Wednesday, 18 November 2009


... to a stylish new residence:

... please do take a look.

Tuesday, 15 September 2009

Three ways to make your writing

A document lands in your inbox. You’ve got to make a decision based on what it says.


You can tackle the contents in any order, skip bits, scribble notes and drink as much tea as you like.

But whichever way you choose to read, however much you skip between pages (or screens) you’ll always be forced to follow a single line, one word after the next, from left to right and top to bottom of each text chunk. And there’s a speed limit, set by the rate you process the incoming line of information.

If this is how we read then how should we write? Here are three ways to make your writing more user-friendly for hard-pushed readers:

Start with the conclusion

If you’ve written a document that ends with a recommendation then I dare you to move your humble opinion up to the start. Try it. Suddenly, everything you say is supporting the opening idea. And if it doesn't …

Dump anything that doesn't support your opening idea

If in doubt, cut it out — no matter how long it took you to craft that line. Be as merciless as the Emperor Ming.

Chop it up and spread it out

The way text looks matters — especially on a screen. It’s dead easy to make your structure clear to the eye after (not before) you’ve worked out what goes where. You can use bold, bullets and any gizmo you like, but remember: the best quality is space. Empty screen or page space. Room for each point to breathe. And making space is easy: just bang the return button a few more times.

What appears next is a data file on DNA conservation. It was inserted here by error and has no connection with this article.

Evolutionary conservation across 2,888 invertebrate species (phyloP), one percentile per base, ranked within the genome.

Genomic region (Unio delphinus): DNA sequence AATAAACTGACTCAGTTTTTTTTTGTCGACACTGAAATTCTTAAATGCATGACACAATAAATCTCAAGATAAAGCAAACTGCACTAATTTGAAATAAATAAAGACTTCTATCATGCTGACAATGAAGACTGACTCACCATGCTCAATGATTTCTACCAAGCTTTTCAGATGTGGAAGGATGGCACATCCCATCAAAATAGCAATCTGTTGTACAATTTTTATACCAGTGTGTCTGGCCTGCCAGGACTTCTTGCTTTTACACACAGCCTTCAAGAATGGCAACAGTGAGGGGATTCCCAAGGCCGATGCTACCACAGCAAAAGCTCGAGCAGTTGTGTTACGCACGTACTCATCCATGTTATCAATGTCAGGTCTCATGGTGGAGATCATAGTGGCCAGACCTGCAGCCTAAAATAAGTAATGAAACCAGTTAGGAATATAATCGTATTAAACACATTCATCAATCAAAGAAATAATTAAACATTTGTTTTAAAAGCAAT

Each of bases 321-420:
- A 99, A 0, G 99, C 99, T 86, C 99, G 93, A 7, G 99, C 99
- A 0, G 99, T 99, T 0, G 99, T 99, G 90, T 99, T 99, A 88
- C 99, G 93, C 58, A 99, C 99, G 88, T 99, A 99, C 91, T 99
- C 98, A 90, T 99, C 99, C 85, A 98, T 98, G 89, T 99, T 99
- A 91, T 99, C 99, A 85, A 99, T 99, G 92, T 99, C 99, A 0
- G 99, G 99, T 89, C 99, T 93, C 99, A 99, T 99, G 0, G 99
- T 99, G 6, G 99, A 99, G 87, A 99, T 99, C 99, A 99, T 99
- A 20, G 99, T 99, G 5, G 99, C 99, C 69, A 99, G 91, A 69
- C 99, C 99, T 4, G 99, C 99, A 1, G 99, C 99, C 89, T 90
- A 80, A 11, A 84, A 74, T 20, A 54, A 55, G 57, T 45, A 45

Thursday, 5 March 2009

Beware the layer cake of negativity

Language and attitudes reinforce each other. If people in your organisation write using passive language then you may have a passive work ethic to address. Compare:

‘I’ll fix this’


‘This will be fixed’

The first statement is active. The action and the person doing it are made clear. And the writer has taken ownership for fixing. It says here’s a positive, hands-on working culture where people naturally think, speak and write in an active way: ‘I’ll check that for you; I’ll follow this up; we’ll work it out…’

The second is passive and unclear: who will fix it? It’s the talk of an impersonal, disengaged work culture: ‘this will be reviewed; arrangements have been made; a resolution will be reached…’

People still say ‘it’s more than my job’s worth’ without irony. This is a passive statement about being passive to a passive situation. Any taste of action or involvement is lost deep in a layer-cake of negativity.

If Mr. Jobsworth is slumped at the passive end of the spectrum of engagement then who’s at the active extreme? Jamie Oliver. Yes sir.  If you want writing supersaturated with active statements then have a peep at The Naked Chef:

“I do love food – I’m obsessed by it. I think about breakfast in the evening and dinner at breakfast. I often daydream about family dinners ten days in advance… It goes a bit like this: English asparagus has come in, the peas are sweet and bursting in your mouth, the mint in the herb box is growing like the clappers and strangling the rosemary, leafy Sicilian lemons are about – bloody hell, this is great – I know for a fact that I’ve got some extra virgin olive oil stashed in the back of the cupboard at home, some great Arborio risotto rice, some tagliatelle or spaghetti even, I’ve got fresh organic eggs which are double-yolkers and golden and I’ve got a couple of those goose eggs from Mr Turnip down Borough Market. I could make a frittata with some Pecorino and Parmesan, or maybe some goat’s cheese. My mouth’s beginning to water; right, I’ll buy those peas mate and I’ll have that asparagus. I’ll eat some of these peas raw while I’m waiting to pay.”